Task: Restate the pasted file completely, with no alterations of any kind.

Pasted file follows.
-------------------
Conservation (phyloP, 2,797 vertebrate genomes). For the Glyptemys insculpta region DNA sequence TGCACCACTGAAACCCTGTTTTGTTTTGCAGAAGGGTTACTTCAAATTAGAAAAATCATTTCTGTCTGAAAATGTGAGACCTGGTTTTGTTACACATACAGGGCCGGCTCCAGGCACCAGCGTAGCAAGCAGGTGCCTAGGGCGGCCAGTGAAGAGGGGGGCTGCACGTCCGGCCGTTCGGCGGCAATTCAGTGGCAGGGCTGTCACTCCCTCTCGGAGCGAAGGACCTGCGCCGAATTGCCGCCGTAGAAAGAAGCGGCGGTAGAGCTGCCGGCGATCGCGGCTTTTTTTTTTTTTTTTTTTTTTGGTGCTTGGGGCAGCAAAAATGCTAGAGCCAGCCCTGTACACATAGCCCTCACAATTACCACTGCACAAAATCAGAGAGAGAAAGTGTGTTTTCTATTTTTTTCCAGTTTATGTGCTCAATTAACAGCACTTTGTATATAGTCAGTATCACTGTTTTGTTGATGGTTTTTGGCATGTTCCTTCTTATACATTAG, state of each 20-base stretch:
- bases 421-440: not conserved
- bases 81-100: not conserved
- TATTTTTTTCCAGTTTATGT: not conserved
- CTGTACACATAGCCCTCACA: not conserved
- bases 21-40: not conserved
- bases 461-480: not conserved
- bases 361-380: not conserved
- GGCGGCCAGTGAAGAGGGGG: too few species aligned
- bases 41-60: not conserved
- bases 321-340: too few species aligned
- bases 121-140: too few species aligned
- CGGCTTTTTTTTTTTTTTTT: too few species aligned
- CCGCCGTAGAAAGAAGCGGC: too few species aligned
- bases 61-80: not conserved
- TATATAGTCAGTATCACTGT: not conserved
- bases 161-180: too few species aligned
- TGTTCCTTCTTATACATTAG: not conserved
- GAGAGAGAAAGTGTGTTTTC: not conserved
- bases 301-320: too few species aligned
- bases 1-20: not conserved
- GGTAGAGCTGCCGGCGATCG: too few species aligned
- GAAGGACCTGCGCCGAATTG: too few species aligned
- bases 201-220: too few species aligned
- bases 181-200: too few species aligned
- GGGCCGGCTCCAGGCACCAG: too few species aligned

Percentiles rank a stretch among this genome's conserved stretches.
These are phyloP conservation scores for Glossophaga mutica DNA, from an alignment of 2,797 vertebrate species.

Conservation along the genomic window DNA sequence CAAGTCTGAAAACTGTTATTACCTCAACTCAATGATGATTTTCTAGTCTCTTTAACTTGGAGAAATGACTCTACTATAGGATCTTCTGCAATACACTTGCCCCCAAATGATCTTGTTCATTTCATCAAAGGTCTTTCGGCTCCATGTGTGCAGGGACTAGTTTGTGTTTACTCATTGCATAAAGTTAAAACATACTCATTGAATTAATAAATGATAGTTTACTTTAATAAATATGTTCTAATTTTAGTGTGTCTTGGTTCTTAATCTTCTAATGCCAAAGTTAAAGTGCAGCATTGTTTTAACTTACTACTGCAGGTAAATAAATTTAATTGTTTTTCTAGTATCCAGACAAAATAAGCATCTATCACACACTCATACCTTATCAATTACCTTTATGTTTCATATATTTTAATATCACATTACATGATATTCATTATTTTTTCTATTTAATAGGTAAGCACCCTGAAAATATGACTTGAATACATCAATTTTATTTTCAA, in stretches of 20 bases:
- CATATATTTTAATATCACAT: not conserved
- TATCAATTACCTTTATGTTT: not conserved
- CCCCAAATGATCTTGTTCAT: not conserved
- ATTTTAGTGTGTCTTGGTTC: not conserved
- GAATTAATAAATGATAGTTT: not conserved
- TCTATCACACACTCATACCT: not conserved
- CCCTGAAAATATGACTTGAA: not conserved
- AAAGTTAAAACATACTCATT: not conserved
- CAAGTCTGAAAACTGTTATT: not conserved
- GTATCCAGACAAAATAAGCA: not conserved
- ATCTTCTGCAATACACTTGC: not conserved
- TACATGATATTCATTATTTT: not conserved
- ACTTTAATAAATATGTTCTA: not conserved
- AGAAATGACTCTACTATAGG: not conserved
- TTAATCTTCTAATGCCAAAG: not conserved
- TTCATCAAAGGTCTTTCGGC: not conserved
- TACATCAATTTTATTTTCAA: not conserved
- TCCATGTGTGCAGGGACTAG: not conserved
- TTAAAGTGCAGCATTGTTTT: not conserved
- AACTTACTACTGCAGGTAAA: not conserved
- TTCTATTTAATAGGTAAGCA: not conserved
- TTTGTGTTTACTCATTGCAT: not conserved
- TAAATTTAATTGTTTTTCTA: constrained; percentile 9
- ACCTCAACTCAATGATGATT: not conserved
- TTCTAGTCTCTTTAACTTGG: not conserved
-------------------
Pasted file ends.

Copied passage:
Conservation (phyloP, 2,797 vertebrate genomes). For the Glyptemys insculpta region DNA sequence TGCACCACTGAAACCCTGTTTTGTTTTGCAGAAGGGTTACTTCAAATTAGAAAAATCATTTCTGTCTGAAAATGTGAGACCTGGTTTTGTTACACATACAGGGCCGGCTCCAGGCACCAGCGTAGCAAGCAGGTGCCTAGGGCGGCCAGTGAAGAGGGGGGCTGCACGTCCGGCCGTTCGGCGGCAATTCAGTGGCAGGGCTGTCACTCCCTCTCGGAGCGAAGGACCTGCGCCGAATTGCCGCCGTAGAAAGAAGCGGCGGTAGAGCTGCCGGCGATCGCGGCTTTTTTTTTTTTTTTTTTTTTTGGTGCTTGGGGCAGCAAAAATGCTAGAGCCAGCCCTGTACACATAGCCCTCACAATTACCACTGCACAAAATCAGAGAGAGAAAGTGTGTTTTCTATTTTTTTCCAGTTTATGTGCTCAATTAACAGCACTTTGTATATAGTCAGTATCACTGTTTTGTTGATGGTTTTTGGCATGTTCCTTCTTATACATTAG, state of each 20-base stretch:
- bases 421-440: not conserved
- bases 81-100: not conserved
- TATTTTTTTCCAGTTTATGT: not conserved
- CTGTACACATAGCCCTCACA: not conserved
- bases 21-40: not conserved
- bases 461-480: not conserved
- bases 361-380: not conserved
- GGCGGCCAGTGAAGAGGGGG: too few species aligned
- bases 41-60: not conserved
- bases 321-340: too few species aligned
- bases 121-140: too few species aligned
- CGGCTTTTTTTTTTTTTTTT: too few species aligned
- CCGCCGTAGAAAGAAGCGGC: too few species aligned
- bases 61-80: not conserved
- TATATAGTCAGTATCACTGT: not conserved
- bases 161-180: too few species aligned
- TGTTCCTTCTTATACATTAG: not conserved
- GAGAGAGAAAGTGTGTTTTC: not conserved
- bases 301-320: too few species aligned
- bases 1-20: not conserved
- GGTAGAGCTGCCGGCGATCG: too few species aligned
- GAAGGACCTGCGCCGAATTG: too few species aligned
- bases 201-220: too few species aligned
- bases 181-200: too few species aligned
- GGGCCGGCTCCAGGCACCAG: too few species aligned

Percentiles rank a stretch among this genome's conserved stretches.
These are phyloP conservation scores for Glossophaga mutica DNA, from an alignment of 2,797 vertebrate species.

Conservation along the genomic window DNA sequence CAAGTCTGAAAACTGTTATTACCTCAACTCAATGATGATTTTCTAGTCTCTTTAACTTGGAGAAATGACTCTACTATAGGATCTTCTGCAATACACTTGCCCCCAAATGATCTTGTTCATTTCATCAAAGGTCTTTCGGCTCCATGTGTGCAGGGACTAGTTTGTGTTTACTCATTGCATAAAGTTAAAACATACTCATTGAATTAATAAATGATAGTTTACTTTAATAAATATGTTCTAATTTTAGTGTGTCTTGGTTCTTAATCTTCTAATGCCAAAGTTAAAGTGCAGCATTGTTTTAACTTACTACTGCAGGTAAATAAATTTAATTGTTTTTCTAGTATCCAGACAAAATAAGCATCTATCACACACTCATACCTTATCAATTACCTTTATGTTTCATATATTTTAATATCACATTACATGATATTCATTATTTTTTCTATTTAATAGGTAAGCACCCTGAAAATATGACTTGAATACATCAATTTTATTTTCAA, in stretches of 20 bases:
- CATATATTTTAATATCACAT: not conserved
- TATCAATTACCTTTATGTTT: not conserved
- CCCCAAATGATCTTGTTCAT: not conserved
- ATTTTAGTGTGTCTTGGTTC: not conserved
- GAATTAATAAATGATAGTTT: not conserved
- TCTATCACACACTCATACCT: not conserved
- CCCTGAAAATATGACTTGAA: not conserved
- AAAGTTAAAACATACTCATT: not conserved
- CAAGTCTGAAAACTGTTATT: not conserved
- GTATCCAGACAAAATAAGCA: not conserved
- ATCTTCTGCAATACACTTGC: not conserved
- TACATGATATTCATTATTTT: not conserved
- ACTTTAATAAATATGTTCTA: not conserved
- AGAAATGACTCTACTATAGG: not conserved
- TTAATCTTCTAATGCCAAAG: not conserved
- TTCATCAAAGGTCTTTCGGC: not conserved
- TACATCAATTTTATTTTCAA: not conserved
- TCCATGTGTGCAGGGACTAG: not conserved
- TTAAAGTGCAGCATTGTTTT: not conserved
- AACTTACTACTGCAGGTAAA: not conserved
- TTCTATTTAATAGGTAAGCA: not conserved
- TTTGTGTTTACTCATTGCAT: not conserved
- TAAATTTAATTGTTTTTCTA: constrained; percentile 9
- ACCTCAACTCAATGATGATT: not conserved
- TTCTAGTCTCTTTAACTTGG: not conserved